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(article, Culinate staff)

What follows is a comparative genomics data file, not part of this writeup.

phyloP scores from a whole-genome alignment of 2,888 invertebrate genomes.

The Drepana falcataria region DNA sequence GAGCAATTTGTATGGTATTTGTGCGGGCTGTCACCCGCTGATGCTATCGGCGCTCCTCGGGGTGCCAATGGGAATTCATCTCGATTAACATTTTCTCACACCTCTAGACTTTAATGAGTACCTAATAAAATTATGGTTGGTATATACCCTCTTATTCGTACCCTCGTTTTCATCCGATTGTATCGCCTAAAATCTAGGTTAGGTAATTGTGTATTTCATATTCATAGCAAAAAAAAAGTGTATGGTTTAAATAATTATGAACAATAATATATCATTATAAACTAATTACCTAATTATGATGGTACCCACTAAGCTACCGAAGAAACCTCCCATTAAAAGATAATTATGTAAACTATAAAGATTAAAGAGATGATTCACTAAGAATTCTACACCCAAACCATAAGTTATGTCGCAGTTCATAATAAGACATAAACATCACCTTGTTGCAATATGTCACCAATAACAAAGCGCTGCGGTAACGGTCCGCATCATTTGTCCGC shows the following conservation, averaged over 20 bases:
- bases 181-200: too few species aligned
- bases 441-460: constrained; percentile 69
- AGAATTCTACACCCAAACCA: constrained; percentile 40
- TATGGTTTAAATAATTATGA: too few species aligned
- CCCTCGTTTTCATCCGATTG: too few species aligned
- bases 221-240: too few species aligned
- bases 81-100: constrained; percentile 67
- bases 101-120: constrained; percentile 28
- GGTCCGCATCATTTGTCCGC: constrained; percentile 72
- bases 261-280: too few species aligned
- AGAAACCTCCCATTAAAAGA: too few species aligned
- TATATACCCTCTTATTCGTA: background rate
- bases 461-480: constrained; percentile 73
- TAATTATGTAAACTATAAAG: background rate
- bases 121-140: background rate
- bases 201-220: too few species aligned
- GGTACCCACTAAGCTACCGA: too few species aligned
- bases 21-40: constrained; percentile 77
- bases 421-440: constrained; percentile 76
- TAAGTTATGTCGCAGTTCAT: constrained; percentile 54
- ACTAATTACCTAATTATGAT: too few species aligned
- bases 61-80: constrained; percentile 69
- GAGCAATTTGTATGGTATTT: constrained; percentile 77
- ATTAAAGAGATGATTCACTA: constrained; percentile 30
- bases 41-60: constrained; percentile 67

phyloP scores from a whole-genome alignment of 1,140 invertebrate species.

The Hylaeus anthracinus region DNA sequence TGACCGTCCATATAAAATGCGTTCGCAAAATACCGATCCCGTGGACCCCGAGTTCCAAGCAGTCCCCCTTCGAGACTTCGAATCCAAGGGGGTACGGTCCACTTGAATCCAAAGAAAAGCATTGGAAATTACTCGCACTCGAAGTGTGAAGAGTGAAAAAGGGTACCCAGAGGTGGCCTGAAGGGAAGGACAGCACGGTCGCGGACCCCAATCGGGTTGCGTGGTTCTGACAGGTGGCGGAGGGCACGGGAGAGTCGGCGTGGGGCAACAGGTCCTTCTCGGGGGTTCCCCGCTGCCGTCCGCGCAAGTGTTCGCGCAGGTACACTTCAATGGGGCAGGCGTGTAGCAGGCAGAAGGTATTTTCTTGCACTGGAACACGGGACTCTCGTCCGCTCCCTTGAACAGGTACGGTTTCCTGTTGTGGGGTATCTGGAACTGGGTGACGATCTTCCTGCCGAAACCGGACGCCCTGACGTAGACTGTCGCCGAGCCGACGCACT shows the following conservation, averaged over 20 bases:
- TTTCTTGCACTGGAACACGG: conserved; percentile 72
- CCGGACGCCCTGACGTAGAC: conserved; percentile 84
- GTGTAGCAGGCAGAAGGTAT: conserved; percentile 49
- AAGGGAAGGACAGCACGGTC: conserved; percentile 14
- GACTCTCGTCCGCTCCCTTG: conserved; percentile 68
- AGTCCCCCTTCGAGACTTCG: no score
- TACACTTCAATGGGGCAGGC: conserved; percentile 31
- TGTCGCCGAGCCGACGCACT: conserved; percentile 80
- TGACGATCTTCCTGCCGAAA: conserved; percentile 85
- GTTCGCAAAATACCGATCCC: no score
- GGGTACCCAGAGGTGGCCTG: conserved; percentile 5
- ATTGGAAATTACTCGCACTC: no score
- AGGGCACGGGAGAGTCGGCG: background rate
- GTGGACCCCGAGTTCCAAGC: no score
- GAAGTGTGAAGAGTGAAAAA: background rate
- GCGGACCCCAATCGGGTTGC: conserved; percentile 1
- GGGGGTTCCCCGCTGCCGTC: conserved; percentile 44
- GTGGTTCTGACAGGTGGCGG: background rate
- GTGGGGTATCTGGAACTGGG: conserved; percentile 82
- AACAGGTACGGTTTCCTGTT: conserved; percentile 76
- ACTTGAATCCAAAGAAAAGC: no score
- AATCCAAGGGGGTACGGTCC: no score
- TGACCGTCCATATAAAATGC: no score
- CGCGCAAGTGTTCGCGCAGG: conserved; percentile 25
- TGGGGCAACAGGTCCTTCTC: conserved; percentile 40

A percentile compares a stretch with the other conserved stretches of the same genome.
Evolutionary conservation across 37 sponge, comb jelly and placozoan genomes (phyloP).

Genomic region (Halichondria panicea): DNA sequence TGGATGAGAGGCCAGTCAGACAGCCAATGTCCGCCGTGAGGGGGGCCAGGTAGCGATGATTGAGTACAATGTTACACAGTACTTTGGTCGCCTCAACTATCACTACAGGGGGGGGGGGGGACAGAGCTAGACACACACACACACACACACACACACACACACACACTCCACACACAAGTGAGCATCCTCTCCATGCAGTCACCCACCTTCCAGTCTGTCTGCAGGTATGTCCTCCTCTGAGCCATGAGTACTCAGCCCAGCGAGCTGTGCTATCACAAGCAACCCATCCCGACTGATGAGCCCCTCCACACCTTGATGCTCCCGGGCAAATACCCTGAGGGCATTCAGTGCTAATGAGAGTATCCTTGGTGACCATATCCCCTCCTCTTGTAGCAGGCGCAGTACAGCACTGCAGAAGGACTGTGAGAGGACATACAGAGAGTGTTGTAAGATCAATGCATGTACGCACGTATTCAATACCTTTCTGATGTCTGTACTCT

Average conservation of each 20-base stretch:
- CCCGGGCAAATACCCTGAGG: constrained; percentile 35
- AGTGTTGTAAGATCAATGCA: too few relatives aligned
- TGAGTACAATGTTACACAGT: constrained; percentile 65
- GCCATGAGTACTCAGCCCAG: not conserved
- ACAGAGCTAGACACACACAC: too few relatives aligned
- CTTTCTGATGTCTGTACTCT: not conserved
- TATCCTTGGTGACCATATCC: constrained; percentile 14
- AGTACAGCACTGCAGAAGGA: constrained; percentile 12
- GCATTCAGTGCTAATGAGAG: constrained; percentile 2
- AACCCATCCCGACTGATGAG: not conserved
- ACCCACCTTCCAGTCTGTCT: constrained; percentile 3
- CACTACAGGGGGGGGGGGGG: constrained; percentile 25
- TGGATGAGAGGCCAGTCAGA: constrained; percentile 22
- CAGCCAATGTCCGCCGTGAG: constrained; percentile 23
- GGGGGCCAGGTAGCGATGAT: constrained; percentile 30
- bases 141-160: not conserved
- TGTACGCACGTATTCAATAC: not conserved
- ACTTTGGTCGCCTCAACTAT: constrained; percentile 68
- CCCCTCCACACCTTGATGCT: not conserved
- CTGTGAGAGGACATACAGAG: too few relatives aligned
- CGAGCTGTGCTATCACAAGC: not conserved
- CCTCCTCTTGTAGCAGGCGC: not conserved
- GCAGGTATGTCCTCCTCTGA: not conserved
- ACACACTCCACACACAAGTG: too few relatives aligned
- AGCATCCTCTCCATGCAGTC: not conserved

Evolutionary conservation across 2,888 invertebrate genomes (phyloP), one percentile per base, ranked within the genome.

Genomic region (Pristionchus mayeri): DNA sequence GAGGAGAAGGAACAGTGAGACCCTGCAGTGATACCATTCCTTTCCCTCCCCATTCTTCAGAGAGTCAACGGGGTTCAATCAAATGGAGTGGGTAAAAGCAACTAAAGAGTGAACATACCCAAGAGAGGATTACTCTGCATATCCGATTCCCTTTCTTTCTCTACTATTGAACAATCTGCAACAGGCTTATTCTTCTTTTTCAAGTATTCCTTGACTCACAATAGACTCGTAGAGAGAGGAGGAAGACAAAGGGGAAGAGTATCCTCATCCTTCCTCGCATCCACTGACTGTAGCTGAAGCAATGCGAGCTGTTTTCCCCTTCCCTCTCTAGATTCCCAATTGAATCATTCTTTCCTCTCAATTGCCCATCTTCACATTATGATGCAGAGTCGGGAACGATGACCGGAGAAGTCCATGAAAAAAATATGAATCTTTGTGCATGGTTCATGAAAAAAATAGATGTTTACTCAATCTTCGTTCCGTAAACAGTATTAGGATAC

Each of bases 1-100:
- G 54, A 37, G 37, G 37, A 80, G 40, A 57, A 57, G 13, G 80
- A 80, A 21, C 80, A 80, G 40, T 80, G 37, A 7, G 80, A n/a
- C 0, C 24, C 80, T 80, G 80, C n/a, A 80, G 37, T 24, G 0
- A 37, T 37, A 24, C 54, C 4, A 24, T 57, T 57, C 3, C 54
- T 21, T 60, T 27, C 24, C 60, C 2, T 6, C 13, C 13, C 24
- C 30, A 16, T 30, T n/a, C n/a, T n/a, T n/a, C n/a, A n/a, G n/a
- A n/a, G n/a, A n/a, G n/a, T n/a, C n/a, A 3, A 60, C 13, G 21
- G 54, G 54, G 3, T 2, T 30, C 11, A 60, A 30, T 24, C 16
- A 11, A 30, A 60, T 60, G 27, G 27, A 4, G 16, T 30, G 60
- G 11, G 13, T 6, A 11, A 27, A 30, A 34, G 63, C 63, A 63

Last week, our local daily, the Oregonian, ran a package of articles attacking foodies, including a quiz, a guide, and a supposed myth-buster. You've heard these arguments before: Foodies are rich, entitled, snobby folks who eat silly fancy foods. Real people eat — well, junk food. Plenty of locals got all riled up about the paper's mean-spirited tactics. Best, though, might be Culinate contributor Giovanna Zivny's thoughtful blog post tackling Oregonian writer Lee Williams: bq. The foodie community in Portland is full of people who care deeply about what they do. People who are concerned about natural resources, education, immigration, animals, and getting food to the hungry. People who are generous and have a sense of humor. People who eat good food, but also enjoy the occasional candy bar from a gas station. But they aren’t dogmatic about it. They are also concerned with beauty and deliciousness. What’s wrong with that? The same tired old horse got swatted anew last August, too, when Time magazine looked at the health benefits of organic food versus its costs. As numerous commenters pointed out, the magazine's report was contradictory, conservative, and conventional. (Not least is the fact that Time_ reporter Jeffrey Kluger relied heavily on the controversial pundit James McWilliams as a chief source of quotes.) Real change in the way Americans eat, apparently, isn't going to come via the mainstream media.